Silver Linings in The Corona
Evaluating the consequences of the COVID-19 global pandemic on innovation.
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Many founders and investors are evaluating the consequences of the COVID-19 global pandemic on innovation. The truth is, while there are many people writing their prediction of how to prepare for the new startup landscape, we are still weeks away from knowing the secondary and tertiary effects of the novel coronavirus on our innovation-driven economy.
For this reason, I think it is important we assimilate the data that is available to us to demystify rumors, unveil unfounded truths, and make informative inferences to frame a positive light on what is an incredibly unfortunate situation. Below is my take on the top-down silver linings of the coronavirus on entrepreneurship:
To begin, Limited Partners (LPs) are paying particular attention to the virus and the effect it is having on the stock market. Venture will take a hit (more on this later) as LPs move quickly toward more liquid assets; however, this will not affect the next three years of funding for startups. Venture Capital (VC) Firms are sitting on more than $189B of dry powder!
They have to invest this money or return it to LPs, which we can all assume will not occur unless they want to forego their management fees. Firms have been returning to LPs at a faster rate than ever in recent years to raise new funds. Like a startup having to lower their burn rate, VC firms now have to invest at a lower cadence than they are accustomed. For VC firms, this will result in the positive part of the investment J-Curve being steeper and in turn, a higher ROI for LPs.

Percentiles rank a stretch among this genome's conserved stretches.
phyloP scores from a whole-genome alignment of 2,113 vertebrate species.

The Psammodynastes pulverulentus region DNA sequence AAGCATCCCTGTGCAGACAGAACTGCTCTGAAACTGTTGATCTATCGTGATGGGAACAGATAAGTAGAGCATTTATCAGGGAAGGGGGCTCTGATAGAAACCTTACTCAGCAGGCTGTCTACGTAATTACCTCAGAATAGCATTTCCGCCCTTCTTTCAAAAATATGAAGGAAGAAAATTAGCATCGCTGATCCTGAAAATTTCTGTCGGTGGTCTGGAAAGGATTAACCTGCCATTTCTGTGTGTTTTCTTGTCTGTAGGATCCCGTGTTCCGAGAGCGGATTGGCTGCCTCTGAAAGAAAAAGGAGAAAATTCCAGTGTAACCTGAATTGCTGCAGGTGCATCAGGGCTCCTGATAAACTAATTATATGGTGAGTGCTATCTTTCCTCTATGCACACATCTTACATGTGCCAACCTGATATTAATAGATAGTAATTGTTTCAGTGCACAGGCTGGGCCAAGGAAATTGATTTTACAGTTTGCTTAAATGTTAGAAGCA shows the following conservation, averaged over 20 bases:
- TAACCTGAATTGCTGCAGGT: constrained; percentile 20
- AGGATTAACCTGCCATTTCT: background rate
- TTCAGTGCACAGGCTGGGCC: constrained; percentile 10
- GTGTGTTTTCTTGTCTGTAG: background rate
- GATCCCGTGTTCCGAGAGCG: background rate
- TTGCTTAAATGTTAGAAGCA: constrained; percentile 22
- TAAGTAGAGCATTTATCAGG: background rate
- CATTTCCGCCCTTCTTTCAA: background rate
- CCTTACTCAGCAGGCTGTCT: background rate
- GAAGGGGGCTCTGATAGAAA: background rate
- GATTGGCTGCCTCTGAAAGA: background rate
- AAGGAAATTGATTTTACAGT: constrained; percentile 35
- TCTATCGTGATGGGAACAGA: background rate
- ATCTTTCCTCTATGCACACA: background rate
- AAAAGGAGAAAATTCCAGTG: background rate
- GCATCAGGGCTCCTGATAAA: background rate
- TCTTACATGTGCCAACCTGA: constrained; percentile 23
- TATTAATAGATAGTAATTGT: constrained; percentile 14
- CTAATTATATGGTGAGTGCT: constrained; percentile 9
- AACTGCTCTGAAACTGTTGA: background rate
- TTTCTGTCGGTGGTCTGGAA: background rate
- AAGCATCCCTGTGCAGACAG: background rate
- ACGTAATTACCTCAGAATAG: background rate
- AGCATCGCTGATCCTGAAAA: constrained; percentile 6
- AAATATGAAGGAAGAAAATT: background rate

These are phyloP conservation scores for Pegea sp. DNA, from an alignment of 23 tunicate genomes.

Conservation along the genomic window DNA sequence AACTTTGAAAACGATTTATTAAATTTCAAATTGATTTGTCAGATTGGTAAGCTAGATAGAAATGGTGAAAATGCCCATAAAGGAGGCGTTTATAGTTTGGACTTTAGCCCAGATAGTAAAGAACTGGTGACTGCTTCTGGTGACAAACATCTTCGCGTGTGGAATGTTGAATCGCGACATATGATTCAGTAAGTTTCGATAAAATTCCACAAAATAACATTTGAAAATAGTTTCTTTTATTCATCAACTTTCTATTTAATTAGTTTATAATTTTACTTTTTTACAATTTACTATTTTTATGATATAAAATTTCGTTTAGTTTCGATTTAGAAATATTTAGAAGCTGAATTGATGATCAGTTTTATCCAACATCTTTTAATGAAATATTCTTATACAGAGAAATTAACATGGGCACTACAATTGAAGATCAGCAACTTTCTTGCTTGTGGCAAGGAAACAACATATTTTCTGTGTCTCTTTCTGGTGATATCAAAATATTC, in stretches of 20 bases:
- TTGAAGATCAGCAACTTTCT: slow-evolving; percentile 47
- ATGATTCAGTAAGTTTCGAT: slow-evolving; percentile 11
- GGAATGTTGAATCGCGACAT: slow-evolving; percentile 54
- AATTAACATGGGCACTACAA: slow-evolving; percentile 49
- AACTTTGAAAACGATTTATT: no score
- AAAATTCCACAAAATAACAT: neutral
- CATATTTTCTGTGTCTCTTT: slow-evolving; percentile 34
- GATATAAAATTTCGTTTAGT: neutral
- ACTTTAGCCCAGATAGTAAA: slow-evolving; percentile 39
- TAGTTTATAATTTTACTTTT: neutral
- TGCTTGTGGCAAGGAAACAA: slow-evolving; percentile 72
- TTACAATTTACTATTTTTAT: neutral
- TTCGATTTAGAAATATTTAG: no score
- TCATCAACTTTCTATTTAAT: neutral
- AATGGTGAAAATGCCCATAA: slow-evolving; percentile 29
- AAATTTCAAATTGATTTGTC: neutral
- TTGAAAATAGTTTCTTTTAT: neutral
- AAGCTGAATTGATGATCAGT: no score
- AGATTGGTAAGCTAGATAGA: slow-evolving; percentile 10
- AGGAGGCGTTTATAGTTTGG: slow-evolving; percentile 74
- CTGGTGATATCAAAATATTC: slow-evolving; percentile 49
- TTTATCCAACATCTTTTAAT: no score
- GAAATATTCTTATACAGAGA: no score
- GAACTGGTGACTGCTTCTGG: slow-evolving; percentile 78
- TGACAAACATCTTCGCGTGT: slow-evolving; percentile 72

I am forecasting that in the next six weeks we will see VC Firms develop a new system to conduct due diligence for new introductions made to them. This month and a half will result in fewer investment transactions; however, over the long term, funds will continue to deploy capital — albeit at a more deliberate rate due to being unable to meet in person.
These turbulent times will clearly illustrate which fund managers truly have conviction in their thesis. Overall, this can weed out the weakest fund managers in venture.
It will be an interesting time in venture capital for general partners raising new funds. We were already seeing outsized funds struggling to raise larger funds due to poorer returns than expected, such as SoftBank and Andreesen Horowitz. The coronavirus has brought an opportunity for outsized funds, such as Sequoia who labeled the coronavirus the Black Swan of 2020, to reset valuations in the market and to de-risk investments at the earliest stages. Tech companies in 2019 raised almost four times the amount of capital that a company going public in 2012 raised.
The “hottest” startups were becoming reminiscent of the dot-com era — a time that increased investor risk due to over-subscribed rounds and ballooned valuations. Outsized funds want to once again show a higher IRR in the early stages of an investment lifecycle in light of it being more difficult to raise institutional capital. This is incredibly healthy for venture. AGAIN: founders do not have to worry about VC firms pulling back funding!